Associations of Macro- and Microvascular Endothelial Dysfunction With Subclinical Ventricular Dysfunction in End-Stage Renal Disease
Patients with end-stage renal disease (ESRD) suffer high rates of heart failure and cardiovascular mortality, and we lack a thorough understanding of what, if any, modifiable factors contribute to cardiac dysfunction in these high-risk patients. To evaluate endothelial function as a potentially modifiable cause of cardiac dysfunction in ESRD, we investigated cross-sectional associations of macro- and microvascular dysfunction with left and right ventricular dysfunction in a well-controlled ESRD cohort. We performed comprehensive echocardiography, including tissue Doppler imaging and speckle-tracking echocardiography of the left and right ventricle, in 149 ESRD patients enrolled in an ongoing prospective, observational study. Of these participants, 123 also underwent endothelium-dependent flow-mediated dilation of the brachial artery (macrovascular function). Microvascular function was measured as the velocity time integral of hyperemic blood flow after cuff deflation. Impaired flow-mediated dilation was associated with higher left ventricular mass, independently of age and blood pressure: per 2-fold lower flow-mediated dilation, left ventricular mass was 4.1% higher (95% confidence interval, 0.49–7.7; P=0.03). After adjustment for demographics, blood pressure, comorbidities, and medications, a 2-fold lower velocity time integral was associated with 9.5% higher E/e′ ratio (95% confidence interval, 1.0–16; P=0.03) and 6.7% lower absolute right ventricular longitudinal strain (95% confidence interval, 2.0–12; P=0.003). Endothelial dysfunction is a major correlate of cardiac dysfunction in ESRD, particularly diastolic and right ventricular dysfunction, in patients whose volume status is well controlled. Future investigations are needed to determine whether therapies targeting the vascular endothelium could improve cardiac outcomes in ESRD.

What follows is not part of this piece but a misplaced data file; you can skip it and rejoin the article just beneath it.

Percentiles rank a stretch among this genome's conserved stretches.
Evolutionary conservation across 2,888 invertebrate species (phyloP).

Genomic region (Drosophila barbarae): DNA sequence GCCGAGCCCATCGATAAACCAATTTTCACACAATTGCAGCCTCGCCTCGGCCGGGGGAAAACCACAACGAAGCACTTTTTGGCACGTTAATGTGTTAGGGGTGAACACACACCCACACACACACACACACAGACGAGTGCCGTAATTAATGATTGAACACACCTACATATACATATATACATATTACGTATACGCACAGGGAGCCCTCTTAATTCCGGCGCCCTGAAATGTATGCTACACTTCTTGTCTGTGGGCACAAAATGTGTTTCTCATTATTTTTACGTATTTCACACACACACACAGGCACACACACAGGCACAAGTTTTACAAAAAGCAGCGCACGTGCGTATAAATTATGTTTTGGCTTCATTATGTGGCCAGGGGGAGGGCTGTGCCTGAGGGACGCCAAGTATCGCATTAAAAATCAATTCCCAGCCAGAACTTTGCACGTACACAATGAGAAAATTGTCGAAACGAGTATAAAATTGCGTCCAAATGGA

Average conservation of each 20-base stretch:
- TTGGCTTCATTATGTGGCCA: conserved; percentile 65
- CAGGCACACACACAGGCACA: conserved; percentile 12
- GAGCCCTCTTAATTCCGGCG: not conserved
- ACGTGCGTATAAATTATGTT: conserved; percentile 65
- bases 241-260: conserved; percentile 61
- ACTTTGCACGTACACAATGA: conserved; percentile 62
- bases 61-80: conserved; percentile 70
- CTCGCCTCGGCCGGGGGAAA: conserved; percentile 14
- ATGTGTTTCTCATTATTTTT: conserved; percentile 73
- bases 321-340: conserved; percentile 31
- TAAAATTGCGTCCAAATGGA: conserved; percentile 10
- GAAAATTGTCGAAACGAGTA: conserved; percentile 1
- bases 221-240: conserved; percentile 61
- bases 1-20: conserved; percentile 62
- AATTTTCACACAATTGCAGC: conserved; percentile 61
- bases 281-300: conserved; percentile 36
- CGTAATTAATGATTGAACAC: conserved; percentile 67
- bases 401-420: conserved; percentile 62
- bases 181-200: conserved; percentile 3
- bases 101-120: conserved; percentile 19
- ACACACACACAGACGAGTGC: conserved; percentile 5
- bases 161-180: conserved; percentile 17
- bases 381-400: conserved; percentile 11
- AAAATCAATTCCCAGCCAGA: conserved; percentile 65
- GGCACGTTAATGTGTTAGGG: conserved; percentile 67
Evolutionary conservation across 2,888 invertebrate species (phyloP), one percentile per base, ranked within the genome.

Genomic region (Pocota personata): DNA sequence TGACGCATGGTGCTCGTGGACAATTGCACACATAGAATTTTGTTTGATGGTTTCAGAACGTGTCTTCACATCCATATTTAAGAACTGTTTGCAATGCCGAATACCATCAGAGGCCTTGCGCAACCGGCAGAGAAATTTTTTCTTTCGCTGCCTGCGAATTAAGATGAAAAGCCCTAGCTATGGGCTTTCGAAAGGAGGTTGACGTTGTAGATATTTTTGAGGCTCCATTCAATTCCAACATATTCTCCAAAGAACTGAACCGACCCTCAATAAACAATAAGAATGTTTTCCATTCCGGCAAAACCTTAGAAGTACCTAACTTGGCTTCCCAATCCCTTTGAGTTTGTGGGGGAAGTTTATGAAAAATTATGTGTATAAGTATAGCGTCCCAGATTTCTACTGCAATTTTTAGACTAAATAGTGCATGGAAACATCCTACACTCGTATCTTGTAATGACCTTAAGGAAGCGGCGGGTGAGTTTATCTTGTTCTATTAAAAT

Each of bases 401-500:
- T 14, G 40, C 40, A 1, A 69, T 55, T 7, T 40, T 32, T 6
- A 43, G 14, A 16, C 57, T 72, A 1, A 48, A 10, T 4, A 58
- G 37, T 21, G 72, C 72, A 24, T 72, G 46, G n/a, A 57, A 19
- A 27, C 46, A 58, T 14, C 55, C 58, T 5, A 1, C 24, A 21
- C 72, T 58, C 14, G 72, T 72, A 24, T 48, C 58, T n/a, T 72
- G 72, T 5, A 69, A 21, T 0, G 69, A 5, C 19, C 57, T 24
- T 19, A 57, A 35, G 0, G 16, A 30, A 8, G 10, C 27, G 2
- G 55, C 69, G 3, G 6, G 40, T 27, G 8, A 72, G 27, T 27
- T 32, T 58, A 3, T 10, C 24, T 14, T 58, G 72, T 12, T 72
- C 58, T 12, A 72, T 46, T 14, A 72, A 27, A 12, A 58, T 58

- Received March 28, 2016.
- Revision received April 19, 2016.
- Accepted July 28, 2016.
- © 2016 American Heart Association, Inc.